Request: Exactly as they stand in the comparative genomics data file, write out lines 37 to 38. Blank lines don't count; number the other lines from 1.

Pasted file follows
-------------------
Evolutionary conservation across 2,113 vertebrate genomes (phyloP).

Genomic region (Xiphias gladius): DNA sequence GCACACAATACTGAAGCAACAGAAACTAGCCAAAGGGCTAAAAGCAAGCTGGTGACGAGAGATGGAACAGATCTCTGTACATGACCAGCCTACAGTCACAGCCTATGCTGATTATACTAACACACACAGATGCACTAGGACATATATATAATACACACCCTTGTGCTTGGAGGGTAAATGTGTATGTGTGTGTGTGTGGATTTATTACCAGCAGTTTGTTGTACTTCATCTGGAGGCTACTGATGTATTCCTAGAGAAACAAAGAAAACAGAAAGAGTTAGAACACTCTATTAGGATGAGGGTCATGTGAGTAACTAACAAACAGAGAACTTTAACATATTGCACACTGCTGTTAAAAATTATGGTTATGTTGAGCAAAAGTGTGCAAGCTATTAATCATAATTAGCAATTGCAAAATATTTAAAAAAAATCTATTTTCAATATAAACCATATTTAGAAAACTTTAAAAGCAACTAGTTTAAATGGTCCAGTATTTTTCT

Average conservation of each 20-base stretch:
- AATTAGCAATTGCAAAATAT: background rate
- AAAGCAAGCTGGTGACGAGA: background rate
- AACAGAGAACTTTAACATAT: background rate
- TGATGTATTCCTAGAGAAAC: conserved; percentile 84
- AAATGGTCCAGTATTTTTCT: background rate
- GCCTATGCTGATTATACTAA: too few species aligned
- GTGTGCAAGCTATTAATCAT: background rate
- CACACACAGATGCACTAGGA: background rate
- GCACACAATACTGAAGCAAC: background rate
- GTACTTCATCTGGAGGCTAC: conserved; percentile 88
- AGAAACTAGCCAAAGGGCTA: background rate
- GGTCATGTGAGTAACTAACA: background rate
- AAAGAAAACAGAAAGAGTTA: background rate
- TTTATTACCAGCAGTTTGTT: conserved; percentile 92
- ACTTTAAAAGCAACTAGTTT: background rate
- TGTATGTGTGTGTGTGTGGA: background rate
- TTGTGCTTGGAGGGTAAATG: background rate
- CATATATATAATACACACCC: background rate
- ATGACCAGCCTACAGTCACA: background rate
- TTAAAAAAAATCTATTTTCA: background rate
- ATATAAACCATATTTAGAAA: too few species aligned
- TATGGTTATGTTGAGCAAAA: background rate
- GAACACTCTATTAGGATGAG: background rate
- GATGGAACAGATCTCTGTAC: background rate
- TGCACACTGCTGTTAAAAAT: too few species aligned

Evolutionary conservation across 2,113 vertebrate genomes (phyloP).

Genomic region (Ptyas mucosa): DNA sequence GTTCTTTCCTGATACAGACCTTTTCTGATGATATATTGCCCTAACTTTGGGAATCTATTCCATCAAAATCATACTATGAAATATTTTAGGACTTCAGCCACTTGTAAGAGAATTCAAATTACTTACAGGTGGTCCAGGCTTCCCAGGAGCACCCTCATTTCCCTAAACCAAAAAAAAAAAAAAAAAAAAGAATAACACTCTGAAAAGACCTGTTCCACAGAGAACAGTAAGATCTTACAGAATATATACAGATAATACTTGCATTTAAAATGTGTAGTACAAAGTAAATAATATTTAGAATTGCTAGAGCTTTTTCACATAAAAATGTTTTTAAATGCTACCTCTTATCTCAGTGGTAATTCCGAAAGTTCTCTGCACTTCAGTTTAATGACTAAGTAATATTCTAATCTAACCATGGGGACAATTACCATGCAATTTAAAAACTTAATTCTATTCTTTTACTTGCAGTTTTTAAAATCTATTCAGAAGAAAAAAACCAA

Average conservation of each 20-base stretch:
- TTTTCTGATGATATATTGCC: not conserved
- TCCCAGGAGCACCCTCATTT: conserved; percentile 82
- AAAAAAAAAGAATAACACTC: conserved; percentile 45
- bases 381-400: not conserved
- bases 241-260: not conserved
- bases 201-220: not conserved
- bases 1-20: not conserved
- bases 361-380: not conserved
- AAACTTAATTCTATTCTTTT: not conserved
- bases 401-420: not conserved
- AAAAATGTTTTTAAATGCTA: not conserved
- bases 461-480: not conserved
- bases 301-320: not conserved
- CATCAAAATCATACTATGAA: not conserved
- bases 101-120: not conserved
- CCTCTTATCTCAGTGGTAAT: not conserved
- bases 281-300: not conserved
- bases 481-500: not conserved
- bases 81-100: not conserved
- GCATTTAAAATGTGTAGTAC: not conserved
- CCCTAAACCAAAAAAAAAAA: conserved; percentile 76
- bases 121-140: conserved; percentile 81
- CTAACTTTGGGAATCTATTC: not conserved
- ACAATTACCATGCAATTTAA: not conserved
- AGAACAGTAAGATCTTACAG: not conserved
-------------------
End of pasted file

- bases 201-220: not conserved
- bases 1-20: not conserved